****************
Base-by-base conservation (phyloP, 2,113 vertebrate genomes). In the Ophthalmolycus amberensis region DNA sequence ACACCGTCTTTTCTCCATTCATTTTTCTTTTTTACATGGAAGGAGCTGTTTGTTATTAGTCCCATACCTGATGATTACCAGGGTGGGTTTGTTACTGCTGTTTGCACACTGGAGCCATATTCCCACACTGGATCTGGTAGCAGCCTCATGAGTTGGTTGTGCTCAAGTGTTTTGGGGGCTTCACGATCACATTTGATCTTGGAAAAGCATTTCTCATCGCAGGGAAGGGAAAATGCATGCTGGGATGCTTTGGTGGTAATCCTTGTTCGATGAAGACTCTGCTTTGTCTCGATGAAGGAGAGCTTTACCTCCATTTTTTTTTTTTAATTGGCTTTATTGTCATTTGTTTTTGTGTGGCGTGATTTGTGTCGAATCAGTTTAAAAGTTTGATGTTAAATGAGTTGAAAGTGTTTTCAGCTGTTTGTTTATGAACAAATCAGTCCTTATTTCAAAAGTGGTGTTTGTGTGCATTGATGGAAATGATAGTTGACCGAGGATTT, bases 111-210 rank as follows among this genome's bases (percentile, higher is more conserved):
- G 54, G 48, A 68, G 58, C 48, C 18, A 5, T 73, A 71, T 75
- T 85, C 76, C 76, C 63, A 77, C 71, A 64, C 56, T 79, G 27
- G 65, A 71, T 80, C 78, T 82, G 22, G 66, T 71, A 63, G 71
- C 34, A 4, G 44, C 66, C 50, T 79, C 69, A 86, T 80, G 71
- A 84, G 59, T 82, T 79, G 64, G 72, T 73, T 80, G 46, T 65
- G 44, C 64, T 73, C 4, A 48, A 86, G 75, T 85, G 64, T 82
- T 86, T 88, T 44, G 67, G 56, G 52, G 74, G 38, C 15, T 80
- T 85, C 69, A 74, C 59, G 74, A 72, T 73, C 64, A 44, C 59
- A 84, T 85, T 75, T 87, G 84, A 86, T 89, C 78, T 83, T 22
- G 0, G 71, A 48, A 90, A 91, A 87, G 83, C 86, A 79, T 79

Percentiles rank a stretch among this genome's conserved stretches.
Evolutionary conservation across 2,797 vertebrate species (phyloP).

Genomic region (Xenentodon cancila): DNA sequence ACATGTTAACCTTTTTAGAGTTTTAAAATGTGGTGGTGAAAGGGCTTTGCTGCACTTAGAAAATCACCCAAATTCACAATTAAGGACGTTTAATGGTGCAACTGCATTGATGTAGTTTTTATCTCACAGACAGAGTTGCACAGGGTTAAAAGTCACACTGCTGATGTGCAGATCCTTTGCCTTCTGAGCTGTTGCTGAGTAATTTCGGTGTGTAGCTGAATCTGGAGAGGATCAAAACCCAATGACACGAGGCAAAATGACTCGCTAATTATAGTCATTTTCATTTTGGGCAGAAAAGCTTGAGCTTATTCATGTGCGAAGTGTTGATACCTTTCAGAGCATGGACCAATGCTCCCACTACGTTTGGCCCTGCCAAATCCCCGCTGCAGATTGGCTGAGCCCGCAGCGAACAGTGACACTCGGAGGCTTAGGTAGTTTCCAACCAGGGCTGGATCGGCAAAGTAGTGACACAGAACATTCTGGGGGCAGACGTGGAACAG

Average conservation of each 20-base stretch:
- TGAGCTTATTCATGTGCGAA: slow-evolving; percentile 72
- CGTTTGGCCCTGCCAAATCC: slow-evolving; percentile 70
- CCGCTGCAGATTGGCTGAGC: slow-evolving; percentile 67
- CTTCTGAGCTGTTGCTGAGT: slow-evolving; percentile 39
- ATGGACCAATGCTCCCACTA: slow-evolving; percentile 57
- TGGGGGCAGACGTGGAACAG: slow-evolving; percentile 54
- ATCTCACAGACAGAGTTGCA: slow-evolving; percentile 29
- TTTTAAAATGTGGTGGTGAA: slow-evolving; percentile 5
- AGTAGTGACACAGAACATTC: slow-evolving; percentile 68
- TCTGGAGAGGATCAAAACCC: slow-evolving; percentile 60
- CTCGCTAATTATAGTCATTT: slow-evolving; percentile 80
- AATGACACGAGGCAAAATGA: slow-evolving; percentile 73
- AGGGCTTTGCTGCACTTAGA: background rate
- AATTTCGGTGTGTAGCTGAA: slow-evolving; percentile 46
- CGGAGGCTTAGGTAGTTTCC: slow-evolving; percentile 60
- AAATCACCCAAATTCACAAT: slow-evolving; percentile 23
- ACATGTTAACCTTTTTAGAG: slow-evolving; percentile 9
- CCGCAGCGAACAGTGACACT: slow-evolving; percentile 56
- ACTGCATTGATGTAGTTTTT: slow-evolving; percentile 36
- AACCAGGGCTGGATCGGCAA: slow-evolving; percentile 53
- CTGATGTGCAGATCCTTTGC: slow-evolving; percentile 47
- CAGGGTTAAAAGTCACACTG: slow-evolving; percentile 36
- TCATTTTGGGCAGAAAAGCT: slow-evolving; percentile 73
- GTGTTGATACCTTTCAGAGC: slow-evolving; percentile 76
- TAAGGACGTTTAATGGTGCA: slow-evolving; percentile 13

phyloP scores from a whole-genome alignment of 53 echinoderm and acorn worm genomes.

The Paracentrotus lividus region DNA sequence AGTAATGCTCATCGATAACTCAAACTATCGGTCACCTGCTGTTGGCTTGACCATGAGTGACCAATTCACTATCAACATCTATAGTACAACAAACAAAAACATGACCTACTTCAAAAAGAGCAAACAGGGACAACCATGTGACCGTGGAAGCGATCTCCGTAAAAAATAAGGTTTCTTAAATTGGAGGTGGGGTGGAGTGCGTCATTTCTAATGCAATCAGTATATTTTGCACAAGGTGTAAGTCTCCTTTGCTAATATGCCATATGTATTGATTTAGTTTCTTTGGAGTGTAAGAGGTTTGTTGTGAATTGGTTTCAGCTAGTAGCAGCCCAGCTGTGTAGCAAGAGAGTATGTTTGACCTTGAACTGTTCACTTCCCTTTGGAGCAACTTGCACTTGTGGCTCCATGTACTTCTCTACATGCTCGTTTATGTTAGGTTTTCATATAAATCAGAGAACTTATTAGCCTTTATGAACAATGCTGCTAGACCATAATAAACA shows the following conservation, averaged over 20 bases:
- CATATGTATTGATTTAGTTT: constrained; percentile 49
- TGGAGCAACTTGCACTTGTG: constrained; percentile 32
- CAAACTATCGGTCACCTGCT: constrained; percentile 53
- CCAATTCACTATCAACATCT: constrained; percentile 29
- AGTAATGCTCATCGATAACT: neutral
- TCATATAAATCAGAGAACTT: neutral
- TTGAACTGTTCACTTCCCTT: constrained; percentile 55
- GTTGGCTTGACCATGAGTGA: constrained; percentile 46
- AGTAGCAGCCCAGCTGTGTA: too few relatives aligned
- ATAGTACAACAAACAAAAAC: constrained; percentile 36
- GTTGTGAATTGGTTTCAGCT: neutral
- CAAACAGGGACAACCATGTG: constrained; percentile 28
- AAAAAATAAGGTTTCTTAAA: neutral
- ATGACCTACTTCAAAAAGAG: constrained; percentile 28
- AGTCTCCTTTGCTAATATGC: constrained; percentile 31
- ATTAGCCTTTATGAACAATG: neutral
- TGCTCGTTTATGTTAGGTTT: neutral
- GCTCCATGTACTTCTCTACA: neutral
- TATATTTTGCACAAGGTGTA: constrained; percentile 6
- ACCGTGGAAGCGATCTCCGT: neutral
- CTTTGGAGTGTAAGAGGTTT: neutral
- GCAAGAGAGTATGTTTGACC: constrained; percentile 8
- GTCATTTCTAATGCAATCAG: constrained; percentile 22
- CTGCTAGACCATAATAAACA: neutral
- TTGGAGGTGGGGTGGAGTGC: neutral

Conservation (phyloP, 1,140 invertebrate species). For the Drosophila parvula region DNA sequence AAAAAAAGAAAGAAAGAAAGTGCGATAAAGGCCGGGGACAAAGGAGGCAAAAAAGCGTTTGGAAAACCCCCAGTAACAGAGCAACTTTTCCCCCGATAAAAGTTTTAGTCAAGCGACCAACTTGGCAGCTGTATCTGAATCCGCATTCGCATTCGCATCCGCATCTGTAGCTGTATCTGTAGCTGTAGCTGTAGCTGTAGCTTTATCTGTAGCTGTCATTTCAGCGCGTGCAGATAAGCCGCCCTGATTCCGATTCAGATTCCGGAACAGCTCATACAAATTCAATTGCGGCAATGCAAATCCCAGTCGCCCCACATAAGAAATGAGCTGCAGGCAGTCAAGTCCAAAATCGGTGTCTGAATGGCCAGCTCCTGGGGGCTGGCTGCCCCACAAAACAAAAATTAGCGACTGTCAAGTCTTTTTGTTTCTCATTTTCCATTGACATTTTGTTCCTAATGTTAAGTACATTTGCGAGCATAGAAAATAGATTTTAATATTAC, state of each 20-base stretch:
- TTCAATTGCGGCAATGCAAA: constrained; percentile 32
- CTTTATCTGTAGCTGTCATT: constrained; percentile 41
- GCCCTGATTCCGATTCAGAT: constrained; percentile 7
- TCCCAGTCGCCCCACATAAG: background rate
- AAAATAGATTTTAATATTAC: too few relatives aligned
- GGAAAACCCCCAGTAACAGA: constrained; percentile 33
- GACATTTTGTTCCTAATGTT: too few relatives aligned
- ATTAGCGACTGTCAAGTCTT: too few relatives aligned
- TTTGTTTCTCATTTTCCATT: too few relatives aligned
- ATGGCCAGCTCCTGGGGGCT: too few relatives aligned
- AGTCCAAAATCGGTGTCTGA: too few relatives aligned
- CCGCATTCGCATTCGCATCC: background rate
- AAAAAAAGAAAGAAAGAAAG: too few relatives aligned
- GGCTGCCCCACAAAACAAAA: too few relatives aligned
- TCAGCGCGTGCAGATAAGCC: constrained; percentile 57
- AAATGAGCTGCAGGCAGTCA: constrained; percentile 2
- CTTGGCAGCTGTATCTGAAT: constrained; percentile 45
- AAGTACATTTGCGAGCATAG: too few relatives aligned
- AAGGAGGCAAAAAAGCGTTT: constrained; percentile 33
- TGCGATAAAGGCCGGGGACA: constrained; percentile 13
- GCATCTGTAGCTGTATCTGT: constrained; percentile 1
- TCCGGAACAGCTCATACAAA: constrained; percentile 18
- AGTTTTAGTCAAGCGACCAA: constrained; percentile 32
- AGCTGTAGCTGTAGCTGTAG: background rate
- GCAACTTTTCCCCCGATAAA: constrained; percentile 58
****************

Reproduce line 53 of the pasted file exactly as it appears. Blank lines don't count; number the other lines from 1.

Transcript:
- GTTGTGAATTGGTTTCAGCT: neutral